My puzzling year
For ten years, I expected my father to die. For all of that time, when I picked up a call from my mom, I anticipated devastating news. Dad had those mini-strokes that snuck up on him and addled his brain, and so I balanced for a decade on edge. His incredible endurance kept him fighting his death as tenaciously as a drowning man battles the ocean’s waves.
As infuriating as it was that my father could not peacefully accept death, I also know that his forbearance forced him to summon all of his energy in order to push out a robust and horsey “love. you.” during those last hours. And I often cling to those words that literally took every ounce of strength from him.
My dad exhaled his final breath over a year ago. I flew directly from a conference in Colorado to visit him during his last moments. Then I got back on a plane to fly from my father’s funeral to another conference in New York. In the last year, I haven’t had much time to pause and reflect. I promised myself August and kept my calendar blissfully empty in anticipation of the rest. But now it seems that we will be moving next month, so my days will be filled with boxes, tape and newsprint instead of hot tea, thick books and lazy hours.
I think it’ll be okay. I’ve always been able to work through my emotions on my feet, processing them along with the churn of words, prayers, and sermons that make up my days. The changing landscape that I face as I crisscross the nation nurtures me, leading me to wonder and fascination. The deserts, beaches, and forests remind me that I’m doing what God has called me to do.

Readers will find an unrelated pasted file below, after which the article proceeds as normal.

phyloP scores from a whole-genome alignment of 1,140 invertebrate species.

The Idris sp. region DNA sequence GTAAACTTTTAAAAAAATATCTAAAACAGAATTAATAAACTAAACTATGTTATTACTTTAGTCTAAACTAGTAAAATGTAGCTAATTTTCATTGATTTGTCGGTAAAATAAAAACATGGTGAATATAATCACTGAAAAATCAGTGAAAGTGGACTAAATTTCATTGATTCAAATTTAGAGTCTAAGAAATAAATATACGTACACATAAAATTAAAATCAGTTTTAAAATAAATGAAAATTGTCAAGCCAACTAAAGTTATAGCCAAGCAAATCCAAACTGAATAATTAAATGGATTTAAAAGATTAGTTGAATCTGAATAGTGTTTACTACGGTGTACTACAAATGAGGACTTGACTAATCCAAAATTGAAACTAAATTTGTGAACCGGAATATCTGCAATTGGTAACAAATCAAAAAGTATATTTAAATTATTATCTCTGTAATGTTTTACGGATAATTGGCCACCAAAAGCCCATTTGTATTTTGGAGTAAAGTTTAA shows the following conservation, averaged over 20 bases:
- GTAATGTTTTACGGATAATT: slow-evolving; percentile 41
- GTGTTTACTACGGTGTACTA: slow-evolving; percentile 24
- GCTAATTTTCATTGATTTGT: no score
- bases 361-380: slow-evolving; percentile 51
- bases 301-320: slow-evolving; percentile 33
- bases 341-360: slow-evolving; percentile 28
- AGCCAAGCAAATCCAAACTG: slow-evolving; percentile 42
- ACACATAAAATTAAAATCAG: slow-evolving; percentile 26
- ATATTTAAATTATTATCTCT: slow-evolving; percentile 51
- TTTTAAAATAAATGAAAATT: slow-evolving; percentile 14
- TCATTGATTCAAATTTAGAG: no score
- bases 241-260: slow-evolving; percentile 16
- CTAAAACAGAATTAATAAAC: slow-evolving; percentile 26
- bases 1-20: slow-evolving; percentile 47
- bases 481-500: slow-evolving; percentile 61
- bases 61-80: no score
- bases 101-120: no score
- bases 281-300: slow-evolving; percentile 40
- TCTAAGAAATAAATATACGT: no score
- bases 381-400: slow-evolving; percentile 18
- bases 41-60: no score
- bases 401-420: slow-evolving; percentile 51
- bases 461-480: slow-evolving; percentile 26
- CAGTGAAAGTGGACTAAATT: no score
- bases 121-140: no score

But I can’t help but realize that after these fourteen months, I’m still in the midst of grief. It is an odd sort of sorrow. I have not cried much. I have not visited the stages of grief that we were taught in high school psychology class. Instead, the grief makes me feel as if my essence is made up of thousands of puzzle pieces scattered in various parts of our home.
The most stunning effect of my sorrow is that I forget things. The information slips out of my hands under the bed, and I don’t even know that the small piece is missing. People will often look at my CV or my bio and say, “How do you do it all?” and I think, I don’t. I forget to do things, and I forget to tell other people things. I just forget.
I’m learning to use as many practical tools as I can to remedy the situation. I rely more on my manager, Anna Woofenden, to remind me of what I need to do. And I’m always thankful of her kind work of nudging me. I’ve never had any sense that she’s impatient; in fact, it’s like she bathes her promptings in prayer.
I keep four calendars (for me and the family). My digital calendars buzz and blink at me, demanding attention. I write all sorts of lists. It’s all in the hope that some day I’ll have a bit more wholeness.
My emotions are still raw. I’m typically a pretty calm person and I used to be downright unflappable. But now I find myself getting angry at odd moments. It’s as if I keep peeling off the scar of this yearlong wound and the gentlest touch makes me flare with pain.
Unfortunately, we’re not in the sort of culture where “my dad died over a year ago” is an excuse. But when I speak to other people who have lost loved ones, they say it takes two to three years before the wounds heal. I wonder why there is such a disconnect between our personal experience and our expectation of others.
Along with all of it, I’m learning to be a bit gentler with myself. If my looming fears are realized, and that puzzle never fits back into place again, it will be okay. If I never feel quite whole again, I will learn to embrace those empty spaces within me. I will cherish them, just as I learned to tend to these memories where my father once stood.